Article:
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MPs have painted a pretty grim picture of the future for health and social care, saying the scale of the funding challenge in health is “colossal” and historical cuts to social care funding have now “exhausted the opportunities for significant further efficiencies”.
The Health Committee in its report on Impact of the Spending Review on health and social care has revealed that the NHS is under ‘unprecedented strain and struggling to keep pace with relentlessly rising demand’.
Last year's Spending Review announced that the NHS would receive an additional £8.4bn above inflation by 2020-21. In fact the real figure is about £4.5bn, according to the Health Committee which accused the Government of manipulating the figures.
However the Department of Health rejected these claims saying despite finances being tight, the Government will find the money needed.
Committee Chair Dr Sarah Wollaston MP said: “Whilst the NHS has been treated favourably compared to many other departments, the increase in health funding is less than was promised if assessed by the usual definitions.
“Funding cuts to public health will make it more difficult to address the challenge set out by the Prime Minister to reduce health inequality. “ She added: “Cutting public health is a false economy, creating avoidable additional costs in the future.”
Is a seven-day NHS really feasible?
The report also questions whether the Conservative plan for a seven-day NHS is really feasible. It said ‘Given the constraints on NHS resources we will be reviewing whether the focus on seven-day services is delivering value for patients given the concern that it may displace measures which would be more cost effective’.
Dr Woolaston also voiced concerns over the effect of cuts to training budgets and said: “Short-term measures are being used to deal with the worsening financial situation. Capital budgets have been raided to meet current spending and trusts encouraged to 'review their accounting estimates for savings'.”
Social care funding
It was equally depressing news for social care with Dr Wollaston warning: “Historical cuts to social care funding have now exhausted the opportunities for significant further efficiencies in this area.
“Increasing numbers of people with genuine social care needs are no longer receiving the care they need because of a lack of funding. This not only causes considerable distress to these individuals and their families but results in additional costs to the NHS. We are concerned about the effect of additional funding streams for social care not arriving until later in the Parliament.”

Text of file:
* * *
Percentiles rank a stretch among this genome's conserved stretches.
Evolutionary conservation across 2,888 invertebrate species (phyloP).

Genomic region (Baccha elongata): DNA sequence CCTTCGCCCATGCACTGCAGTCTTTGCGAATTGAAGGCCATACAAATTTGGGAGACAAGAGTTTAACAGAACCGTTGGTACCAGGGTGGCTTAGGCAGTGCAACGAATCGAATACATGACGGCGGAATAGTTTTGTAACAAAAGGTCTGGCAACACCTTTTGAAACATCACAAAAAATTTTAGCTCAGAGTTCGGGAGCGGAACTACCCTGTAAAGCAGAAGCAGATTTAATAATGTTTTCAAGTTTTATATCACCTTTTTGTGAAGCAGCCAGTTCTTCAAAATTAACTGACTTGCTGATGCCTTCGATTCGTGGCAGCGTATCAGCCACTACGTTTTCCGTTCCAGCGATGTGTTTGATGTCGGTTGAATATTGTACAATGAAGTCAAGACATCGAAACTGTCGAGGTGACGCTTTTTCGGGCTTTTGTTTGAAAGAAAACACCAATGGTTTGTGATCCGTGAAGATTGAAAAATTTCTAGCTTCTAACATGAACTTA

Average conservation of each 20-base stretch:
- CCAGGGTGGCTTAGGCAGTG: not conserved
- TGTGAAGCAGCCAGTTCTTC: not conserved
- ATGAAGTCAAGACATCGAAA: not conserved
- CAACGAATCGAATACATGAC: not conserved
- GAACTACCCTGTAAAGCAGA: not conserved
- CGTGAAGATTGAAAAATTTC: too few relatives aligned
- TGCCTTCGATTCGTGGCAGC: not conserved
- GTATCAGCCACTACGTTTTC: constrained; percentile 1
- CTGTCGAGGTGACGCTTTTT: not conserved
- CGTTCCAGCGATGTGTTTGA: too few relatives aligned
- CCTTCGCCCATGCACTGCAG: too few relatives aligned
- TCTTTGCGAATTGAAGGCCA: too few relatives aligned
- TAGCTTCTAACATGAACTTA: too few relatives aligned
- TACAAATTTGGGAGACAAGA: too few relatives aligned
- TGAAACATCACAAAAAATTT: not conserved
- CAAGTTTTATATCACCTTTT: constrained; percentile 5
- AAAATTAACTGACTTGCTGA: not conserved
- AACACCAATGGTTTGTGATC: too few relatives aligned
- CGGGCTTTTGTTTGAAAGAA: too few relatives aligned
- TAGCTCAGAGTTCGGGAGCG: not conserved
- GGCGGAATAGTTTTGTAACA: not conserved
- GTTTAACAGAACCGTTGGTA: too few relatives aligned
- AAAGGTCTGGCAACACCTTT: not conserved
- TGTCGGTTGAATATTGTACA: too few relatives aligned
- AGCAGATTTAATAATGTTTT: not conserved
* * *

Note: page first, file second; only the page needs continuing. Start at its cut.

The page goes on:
Plans for additional funding for mental health were welcomed but Dr Woolaston said: “There is a danger that this could get sucked into deficits in the acute sector particularly as there is a lack of accurate data on mental health spending. We expect to see clear, verifiable evidence that the additional funding promised for mental health is being delivered to the front line if we are to make progress towards parity of esteem."
'Damning indictment' of state of social care
Janet Morrison, chief executive of Independent Age, the older people’s charity, called the statement that cuts to social care funding have ‘exhausted the capacity’ for further efficiencies a “frankly damning indictment of the state of care and support for hundreds of thousands of elderly and disabled people, and the new Government must take urgent steps to arrest it rather than wait for promised new cash to arrive in 2018”.
Richard Murray, director of Policy at The King’s Fund, said: “‘The Health Select Committee have summed up the funding challenges facing health and social care with laser-like precision.
“It is clear that it is no longer credible to argue that the NHS can continue to meet increasing demand for services, deliver its commitments on standards of care and stay within its budget. The Government must review its priorities for the NHS and be honest with the public about what the service can deliver with the funding it has been allocated.”
He added: “As the Committee points out, addressing the growing crisis in social care needs to be a much higher priority for the Government. With publicly-funded services increasingly only available to the poorest and those with the highest needs, this will be a key test of the Prime Minister’s promise of a country that works for everyone. Reigniting the stalled debate on funding reform must be an urgent priority, as should reviewing short-sighted cuts to public health spending.”
Theresa May urged to be 'progressive and fair'
Dr Rhidian Hughes, chief executive of The Voluntary Organisations Disability Group (VODG) urged new Prime Minister Theresa May to use the “report to lead a progressive and fair approach to care and support in this country” saying: “Demand for provision is rising whilst Government’s policies are leaving fewer disabled people eligible for essential community support.”
Martin Green, chief executive of Care England, the largest representative body for independent care providers, echoed these sentiments saying: “The findings demonstrate very clearly that people are not getting the care that they need and this needs to be tackled with immediate action.
“One of the Committee’s key recommendations is that the Government urgently assesses and sets out publicly the additional costs to the NHS as a result of delayed transfers of care, and the wider costs to the NHS associated with pressures on adult social care budgets more generally.
“Care England is very supportive of this recommendation and hopes that the Committee will hold the Government to account by ensuring that the assessment is accompanied by a plan for adult social care which demonstrates that it is addressing the situation in social care and dealing with its effect on health services”.